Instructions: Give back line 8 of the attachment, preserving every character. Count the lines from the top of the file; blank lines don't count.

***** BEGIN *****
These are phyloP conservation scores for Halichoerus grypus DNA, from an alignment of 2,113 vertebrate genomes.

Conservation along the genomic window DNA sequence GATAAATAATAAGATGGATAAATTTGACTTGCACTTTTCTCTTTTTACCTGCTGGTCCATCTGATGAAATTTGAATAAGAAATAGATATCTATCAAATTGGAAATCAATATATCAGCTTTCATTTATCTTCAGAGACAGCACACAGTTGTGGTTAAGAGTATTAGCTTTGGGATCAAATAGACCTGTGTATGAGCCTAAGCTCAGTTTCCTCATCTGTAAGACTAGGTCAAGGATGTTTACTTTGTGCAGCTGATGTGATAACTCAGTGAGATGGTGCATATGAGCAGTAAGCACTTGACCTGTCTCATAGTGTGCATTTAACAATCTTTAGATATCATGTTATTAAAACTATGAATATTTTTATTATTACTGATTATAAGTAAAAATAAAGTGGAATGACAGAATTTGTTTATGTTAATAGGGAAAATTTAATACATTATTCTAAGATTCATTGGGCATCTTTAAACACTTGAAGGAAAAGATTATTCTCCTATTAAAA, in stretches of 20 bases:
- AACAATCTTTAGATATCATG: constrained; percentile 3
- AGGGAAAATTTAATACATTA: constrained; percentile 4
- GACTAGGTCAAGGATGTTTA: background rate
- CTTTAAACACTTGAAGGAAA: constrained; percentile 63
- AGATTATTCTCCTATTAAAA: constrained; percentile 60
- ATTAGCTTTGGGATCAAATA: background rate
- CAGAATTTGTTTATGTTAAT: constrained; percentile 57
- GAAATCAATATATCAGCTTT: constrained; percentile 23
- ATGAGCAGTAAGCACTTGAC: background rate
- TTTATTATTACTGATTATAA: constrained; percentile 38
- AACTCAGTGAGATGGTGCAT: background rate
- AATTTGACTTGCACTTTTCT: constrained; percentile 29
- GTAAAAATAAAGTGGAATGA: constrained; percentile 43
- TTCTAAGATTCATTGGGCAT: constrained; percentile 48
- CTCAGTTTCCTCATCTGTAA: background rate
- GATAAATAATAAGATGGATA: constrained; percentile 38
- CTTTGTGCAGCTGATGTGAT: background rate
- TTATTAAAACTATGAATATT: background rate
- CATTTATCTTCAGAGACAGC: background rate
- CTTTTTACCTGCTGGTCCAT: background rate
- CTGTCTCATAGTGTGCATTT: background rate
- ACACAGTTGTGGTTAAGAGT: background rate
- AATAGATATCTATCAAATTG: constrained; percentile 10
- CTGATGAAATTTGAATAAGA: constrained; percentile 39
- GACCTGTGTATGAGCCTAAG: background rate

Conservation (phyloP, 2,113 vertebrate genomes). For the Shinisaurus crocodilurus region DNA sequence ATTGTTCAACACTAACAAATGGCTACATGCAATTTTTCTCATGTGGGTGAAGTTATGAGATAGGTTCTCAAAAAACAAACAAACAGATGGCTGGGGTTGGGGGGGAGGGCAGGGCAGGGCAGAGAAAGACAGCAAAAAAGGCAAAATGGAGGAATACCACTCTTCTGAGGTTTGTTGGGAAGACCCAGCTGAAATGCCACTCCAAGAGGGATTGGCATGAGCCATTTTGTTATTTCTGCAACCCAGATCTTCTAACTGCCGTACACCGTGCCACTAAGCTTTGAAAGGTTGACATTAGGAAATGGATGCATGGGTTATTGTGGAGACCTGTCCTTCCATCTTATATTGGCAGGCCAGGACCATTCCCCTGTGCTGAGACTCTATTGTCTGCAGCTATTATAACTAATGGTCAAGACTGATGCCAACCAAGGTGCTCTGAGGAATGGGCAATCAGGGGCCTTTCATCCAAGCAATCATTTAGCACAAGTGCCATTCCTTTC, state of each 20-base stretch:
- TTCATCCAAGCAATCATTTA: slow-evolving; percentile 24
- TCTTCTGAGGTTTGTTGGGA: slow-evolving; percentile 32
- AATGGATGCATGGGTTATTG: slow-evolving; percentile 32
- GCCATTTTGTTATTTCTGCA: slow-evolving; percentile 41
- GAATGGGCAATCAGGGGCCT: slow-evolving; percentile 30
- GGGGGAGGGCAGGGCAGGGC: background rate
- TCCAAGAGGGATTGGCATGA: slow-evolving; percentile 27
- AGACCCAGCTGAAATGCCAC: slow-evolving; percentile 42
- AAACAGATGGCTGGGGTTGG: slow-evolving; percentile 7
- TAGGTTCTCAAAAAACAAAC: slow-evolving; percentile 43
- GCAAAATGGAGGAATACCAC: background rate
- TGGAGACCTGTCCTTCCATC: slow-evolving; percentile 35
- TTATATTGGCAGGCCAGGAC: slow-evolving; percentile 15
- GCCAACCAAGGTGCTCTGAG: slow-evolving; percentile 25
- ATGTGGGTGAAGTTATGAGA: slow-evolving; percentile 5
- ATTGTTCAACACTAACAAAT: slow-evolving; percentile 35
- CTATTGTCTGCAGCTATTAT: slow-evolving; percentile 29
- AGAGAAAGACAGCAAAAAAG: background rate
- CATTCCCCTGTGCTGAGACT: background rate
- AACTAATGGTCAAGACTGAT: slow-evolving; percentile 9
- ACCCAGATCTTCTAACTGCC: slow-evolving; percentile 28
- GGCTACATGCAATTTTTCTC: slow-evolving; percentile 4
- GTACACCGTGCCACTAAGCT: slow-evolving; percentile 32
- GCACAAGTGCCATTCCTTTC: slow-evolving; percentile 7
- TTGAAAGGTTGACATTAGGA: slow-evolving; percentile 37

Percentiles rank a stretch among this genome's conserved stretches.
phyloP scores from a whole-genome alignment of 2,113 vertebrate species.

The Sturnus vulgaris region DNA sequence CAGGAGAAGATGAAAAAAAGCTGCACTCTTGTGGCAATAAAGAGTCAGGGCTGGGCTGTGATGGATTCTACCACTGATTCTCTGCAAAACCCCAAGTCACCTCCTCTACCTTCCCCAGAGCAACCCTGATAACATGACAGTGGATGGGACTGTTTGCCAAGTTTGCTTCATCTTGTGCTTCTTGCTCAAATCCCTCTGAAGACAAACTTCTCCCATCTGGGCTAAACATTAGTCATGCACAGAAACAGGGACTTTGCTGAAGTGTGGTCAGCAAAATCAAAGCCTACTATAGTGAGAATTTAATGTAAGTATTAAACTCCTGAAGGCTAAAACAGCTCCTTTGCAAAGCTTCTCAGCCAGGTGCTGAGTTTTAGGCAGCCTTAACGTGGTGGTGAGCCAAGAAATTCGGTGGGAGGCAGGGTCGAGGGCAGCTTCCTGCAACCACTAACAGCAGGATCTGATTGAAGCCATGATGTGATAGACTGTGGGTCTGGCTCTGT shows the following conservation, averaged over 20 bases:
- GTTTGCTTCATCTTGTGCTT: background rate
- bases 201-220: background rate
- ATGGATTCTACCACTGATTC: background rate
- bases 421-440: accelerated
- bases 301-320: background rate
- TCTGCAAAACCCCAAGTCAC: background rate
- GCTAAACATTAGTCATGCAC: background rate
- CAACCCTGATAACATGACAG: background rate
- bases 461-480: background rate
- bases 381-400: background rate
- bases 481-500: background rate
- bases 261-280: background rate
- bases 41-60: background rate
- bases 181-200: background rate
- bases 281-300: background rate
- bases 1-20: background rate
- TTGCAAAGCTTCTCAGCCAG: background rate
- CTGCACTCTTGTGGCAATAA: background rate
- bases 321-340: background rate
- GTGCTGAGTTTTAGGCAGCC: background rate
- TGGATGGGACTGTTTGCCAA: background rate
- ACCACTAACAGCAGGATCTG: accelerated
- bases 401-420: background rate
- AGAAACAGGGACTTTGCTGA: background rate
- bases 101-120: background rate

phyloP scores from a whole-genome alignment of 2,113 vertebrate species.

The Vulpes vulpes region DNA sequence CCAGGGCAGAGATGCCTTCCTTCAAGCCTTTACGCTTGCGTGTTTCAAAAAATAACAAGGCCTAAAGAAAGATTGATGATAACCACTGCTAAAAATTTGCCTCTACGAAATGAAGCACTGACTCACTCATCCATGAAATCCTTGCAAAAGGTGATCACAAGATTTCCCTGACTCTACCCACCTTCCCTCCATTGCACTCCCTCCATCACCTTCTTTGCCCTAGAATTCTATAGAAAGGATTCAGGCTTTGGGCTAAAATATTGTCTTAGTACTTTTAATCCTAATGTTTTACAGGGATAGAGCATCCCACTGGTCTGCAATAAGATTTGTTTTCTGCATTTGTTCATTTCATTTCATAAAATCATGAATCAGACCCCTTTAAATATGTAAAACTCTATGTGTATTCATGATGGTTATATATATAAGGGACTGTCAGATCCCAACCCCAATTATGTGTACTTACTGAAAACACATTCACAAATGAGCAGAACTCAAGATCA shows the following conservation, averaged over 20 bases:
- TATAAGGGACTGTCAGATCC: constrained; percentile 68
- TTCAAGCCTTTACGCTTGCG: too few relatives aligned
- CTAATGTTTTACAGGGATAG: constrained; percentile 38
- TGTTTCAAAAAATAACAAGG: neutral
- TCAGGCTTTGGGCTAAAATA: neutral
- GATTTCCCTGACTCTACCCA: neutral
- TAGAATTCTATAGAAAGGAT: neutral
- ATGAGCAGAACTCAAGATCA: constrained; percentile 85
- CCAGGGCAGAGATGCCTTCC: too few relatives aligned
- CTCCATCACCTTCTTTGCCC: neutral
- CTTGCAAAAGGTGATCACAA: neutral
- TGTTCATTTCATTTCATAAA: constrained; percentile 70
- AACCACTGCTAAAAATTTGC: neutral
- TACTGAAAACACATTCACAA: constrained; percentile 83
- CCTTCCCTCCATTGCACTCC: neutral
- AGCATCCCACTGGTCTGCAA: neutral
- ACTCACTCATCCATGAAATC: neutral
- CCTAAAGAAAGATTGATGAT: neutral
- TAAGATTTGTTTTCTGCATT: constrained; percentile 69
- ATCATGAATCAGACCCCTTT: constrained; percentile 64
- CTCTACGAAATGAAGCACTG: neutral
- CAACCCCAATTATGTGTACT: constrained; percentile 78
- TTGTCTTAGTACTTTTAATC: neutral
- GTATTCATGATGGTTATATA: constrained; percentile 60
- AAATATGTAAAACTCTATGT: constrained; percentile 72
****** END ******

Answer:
- ATTAGCTTTGGGATCAAATA: background rate